I'm not really that interested in where Linux's growth is coming from. Linux is the fastest growing OS (albeit starting from zero), and it is the only Unix flavor showing any growth at all.

"Why would anyone pay money for development tools for a "free software" OS like Linux?"

On first blush, the notion of taking a commercial product like Delphi to the so-called "free software" Linux platform sounds crazy. Why would anyone pay money for Linux development tools when Linux ships with a free C compiler built-in?

Answer: Quality, Features, Support, and most of all: Choice. Linux is about choice. Any Linux advocate who says Delphi is not welcome in the Linux space is a hypocrite.

"Have you actually evaluated the benefits of Linux?"

Yes, we have. We would not have embarked on the Kylix project if we did not feel there was a significant business opportunity in that space. We investigate lots of technology ideas for market opportunities all the time, but we only jump in to make a product where the numbers indicate we have a better than good chance of making a home-run product.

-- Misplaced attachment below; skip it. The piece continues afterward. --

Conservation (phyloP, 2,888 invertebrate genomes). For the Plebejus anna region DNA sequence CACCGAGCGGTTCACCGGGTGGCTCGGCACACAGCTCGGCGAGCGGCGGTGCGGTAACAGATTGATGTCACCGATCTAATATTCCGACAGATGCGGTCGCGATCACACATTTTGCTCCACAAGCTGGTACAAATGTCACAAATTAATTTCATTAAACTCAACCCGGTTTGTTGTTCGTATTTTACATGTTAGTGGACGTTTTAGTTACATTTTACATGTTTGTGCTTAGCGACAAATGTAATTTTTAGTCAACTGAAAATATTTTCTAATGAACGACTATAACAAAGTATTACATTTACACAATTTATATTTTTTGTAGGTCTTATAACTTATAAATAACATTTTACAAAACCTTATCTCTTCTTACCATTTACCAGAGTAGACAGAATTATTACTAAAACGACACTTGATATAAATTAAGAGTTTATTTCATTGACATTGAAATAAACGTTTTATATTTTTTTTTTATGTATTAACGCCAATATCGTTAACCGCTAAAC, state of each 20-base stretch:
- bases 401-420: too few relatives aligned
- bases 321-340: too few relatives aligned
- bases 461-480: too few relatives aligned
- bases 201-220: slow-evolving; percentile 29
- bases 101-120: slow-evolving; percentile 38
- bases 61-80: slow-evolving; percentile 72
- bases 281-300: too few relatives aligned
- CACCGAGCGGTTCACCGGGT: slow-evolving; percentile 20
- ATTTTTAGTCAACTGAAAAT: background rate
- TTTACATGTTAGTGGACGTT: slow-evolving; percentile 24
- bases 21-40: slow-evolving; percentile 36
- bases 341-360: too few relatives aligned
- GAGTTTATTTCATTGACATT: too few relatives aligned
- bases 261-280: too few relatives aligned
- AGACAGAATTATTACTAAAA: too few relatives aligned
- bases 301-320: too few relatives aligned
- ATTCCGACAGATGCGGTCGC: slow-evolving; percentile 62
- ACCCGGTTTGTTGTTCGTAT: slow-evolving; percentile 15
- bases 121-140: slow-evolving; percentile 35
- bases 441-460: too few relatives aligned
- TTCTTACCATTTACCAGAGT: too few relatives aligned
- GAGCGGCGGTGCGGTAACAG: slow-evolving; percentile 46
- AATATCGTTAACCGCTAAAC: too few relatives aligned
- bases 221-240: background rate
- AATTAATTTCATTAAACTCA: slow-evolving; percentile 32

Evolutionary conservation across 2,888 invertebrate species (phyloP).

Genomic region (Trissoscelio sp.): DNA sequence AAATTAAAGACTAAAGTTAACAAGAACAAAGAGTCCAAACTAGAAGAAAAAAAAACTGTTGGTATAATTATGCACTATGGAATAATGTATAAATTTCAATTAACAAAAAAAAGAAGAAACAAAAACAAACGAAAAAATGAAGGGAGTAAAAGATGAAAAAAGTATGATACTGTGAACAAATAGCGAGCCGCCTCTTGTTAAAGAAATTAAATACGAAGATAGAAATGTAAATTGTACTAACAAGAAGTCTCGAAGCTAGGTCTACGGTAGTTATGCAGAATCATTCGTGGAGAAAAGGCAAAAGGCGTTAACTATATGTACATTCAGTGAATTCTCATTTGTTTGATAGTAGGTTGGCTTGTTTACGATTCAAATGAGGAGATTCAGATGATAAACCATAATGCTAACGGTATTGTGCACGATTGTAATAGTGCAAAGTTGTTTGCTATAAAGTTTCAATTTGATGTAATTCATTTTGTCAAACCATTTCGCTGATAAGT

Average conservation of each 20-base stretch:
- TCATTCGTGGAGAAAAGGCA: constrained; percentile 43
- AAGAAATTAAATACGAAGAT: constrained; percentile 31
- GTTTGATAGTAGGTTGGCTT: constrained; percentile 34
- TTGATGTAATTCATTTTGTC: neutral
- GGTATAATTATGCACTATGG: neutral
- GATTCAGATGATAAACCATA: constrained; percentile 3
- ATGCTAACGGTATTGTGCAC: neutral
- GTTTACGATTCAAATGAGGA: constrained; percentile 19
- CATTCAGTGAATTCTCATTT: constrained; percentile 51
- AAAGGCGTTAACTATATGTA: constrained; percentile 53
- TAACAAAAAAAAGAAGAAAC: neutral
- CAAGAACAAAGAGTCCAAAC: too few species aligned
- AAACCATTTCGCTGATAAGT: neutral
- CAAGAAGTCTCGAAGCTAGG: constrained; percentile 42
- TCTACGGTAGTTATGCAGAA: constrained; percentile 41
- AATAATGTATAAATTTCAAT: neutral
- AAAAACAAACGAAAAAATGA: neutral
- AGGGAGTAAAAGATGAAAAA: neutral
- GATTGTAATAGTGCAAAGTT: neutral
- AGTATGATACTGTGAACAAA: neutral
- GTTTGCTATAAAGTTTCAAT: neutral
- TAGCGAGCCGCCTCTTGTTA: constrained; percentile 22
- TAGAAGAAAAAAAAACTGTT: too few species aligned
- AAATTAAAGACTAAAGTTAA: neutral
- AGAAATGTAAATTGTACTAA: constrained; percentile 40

"Microsoft has kept Inprise/Borland alive"
"Microsoft gave Inprise/Borland $100 million"

Whoa, slow down there, Tex. While the success of our Windows development tools is certainly linked to Microsoft's success in making Windows the dominant PC operating system, that's the limit of our endearment to the Microsoft Marketing Machine. Borland identified Windows as an emerging market way back in the early nineties and built tools to capture revenue from that market. We're now doing the same for Linux, but this time we're starting earlier in the OS emergence cycle. (We almost missed the boat for Windows) Starting earlier involves greater risk, but also offers greater rewards. More on that later.

The $125 million was a settlement for a patent infringement lawsuit between Microsoft and Borland. As a settlement, one could reasonably assume that it is less than what Microsoft feared could be awarded at the end of a long and expensive legal battle. Inprise/Borland execs made public remarks at the time about the irony that Microsoft "blood money" would be poured into making products that did not support the Microsoft agenda - specifically: Corba, Java, and Kylix.

"Borland RAD tools for Linux! This is sooooo cool! It'll destroy Windows! Linux rulez the world!!!"